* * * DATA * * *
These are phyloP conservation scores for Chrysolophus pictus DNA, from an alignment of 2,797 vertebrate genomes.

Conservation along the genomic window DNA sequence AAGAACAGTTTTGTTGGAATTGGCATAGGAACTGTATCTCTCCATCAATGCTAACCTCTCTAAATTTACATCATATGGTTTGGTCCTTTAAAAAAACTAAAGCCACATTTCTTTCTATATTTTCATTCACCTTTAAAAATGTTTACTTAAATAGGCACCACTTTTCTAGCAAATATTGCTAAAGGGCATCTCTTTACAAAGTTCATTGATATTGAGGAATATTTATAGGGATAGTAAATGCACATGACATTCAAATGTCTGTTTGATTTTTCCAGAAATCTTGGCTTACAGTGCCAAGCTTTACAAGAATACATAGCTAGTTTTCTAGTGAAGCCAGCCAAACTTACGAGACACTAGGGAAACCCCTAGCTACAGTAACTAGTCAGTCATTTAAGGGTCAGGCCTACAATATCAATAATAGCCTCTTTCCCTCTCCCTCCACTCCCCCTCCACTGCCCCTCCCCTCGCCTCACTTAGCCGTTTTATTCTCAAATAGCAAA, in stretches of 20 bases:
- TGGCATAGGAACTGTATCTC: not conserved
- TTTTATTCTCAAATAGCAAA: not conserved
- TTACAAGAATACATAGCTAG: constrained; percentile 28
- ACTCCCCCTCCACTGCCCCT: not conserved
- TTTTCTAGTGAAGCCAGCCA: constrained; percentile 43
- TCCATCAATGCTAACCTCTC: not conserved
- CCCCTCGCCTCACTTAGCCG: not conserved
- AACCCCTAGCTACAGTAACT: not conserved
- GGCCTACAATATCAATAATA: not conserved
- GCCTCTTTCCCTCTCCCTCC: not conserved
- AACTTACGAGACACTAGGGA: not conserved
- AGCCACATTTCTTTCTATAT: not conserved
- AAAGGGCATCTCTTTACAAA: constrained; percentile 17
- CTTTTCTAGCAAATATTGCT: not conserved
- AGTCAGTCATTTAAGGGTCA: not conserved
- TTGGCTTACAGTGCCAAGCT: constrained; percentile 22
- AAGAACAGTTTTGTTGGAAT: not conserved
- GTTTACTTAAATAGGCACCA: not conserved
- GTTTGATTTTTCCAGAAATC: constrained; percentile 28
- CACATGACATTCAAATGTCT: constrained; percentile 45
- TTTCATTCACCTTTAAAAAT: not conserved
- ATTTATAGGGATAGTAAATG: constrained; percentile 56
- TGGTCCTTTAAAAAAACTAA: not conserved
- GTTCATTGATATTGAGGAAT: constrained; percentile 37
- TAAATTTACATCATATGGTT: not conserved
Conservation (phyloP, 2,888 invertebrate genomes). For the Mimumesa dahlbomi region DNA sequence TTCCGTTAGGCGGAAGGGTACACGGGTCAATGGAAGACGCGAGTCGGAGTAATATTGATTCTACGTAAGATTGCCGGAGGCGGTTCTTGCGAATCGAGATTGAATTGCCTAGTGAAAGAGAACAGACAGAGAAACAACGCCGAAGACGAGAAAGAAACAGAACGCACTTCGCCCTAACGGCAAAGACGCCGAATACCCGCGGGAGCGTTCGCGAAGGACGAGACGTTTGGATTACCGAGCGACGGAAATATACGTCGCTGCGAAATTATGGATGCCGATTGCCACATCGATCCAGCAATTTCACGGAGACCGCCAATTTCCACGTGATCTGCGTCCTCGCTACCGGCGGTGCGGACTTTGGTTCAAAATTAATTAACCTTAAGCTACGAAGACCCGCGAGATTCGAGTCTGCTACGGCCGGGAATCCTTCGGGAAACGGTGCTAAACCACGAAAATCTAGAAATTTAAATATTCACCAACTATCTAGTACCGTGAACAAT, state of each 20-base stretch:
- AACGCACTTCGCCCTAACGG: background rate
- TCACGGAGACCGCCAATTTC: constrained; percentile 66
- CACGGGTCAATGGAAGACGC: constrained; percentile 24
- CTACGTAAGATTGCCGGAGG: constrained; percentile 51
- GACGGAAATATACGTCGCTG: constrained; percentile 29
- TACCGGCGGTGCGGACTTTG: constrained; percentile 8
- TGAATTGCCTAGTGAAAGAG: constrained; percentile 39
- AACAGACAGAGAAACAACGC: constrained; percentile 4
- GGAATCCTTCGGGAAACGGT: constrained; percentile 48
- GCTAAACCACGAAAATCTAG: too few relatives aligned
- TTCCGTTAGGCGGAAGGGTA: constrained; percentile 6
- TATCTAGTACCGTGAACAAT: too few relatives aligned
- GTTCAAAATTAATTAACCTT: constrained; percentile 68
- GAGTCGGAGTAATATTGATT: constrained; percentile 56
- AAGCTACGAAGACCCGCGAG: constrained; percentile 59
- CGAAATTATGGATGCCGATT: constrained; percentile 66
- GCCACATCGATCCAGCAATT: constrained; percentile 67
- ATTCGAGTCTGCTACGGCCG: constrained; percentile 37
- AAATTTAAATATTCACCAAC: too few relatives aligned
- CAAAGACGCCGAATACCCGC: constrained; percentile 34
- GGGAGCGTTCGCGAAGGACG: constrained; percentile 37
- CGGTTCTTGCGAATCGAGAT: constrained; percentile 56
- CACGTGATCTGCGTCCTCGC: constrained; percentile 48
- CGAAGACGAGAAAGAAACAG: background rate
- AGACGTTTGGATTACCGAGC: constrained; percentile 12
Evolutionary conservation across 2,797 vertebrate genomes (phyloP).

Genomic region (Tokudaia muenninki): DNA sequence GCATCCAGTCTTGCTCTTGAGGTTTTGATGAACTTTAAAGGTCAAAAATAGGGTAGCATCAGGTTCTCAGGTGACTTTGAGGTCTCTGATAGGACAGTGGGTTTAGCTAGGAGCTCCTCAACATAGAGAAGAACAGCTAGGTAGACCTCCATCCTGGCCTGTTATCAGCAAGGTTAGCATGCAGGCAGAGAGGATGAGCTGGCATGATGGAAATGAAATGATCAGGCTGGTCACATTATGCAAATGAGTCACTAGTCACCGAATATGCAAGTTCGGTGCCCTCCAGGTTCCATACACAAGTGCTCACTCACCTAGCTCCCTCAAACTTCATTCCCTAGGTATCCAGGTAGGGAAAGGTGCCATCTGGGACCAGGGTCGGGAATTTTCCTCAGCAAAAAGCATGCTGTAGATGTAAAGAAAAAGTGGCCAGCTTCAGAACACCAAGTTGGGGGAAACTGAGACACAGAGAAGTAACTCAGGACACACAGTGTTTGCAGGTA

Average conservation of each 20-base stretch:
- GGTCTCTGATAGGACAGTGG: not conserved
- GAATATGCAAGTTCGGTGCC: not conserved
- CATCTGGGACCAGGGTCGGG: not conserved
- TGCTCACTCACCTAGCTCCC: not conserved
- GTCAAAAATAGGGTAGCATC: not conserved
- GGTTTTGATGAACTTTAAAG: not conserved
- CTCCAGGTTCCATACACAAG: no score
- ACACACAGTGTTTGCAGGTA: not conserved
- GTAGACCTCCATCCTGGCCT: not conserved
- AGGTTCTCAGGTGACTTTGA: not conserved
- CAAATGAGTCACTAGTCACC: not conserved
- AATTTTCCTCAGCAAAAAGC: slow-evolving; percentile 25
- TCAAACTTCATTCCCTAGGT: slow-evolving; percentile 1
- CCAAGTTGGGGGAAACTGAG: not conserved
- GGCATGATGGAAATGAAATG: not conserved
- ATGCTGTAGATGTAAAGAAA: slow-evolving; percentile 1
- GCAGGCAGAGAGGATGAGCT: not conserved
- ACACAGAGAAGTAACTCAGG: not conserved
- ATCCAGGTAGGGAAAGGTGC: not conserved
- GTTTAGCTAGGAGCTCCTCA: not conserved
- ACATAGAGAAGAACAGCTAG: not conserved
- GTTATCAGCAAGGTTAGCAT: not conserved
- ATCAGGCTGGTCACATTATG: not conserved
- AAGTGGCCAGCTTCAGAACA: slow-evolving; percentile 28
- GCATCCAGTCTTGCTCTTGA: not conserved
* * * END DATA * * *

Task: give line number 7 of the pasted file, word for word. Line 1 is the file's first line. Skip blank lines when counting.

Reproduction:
- TTTTCTAGTGAAGCCAGCCA: constrained; percentile 43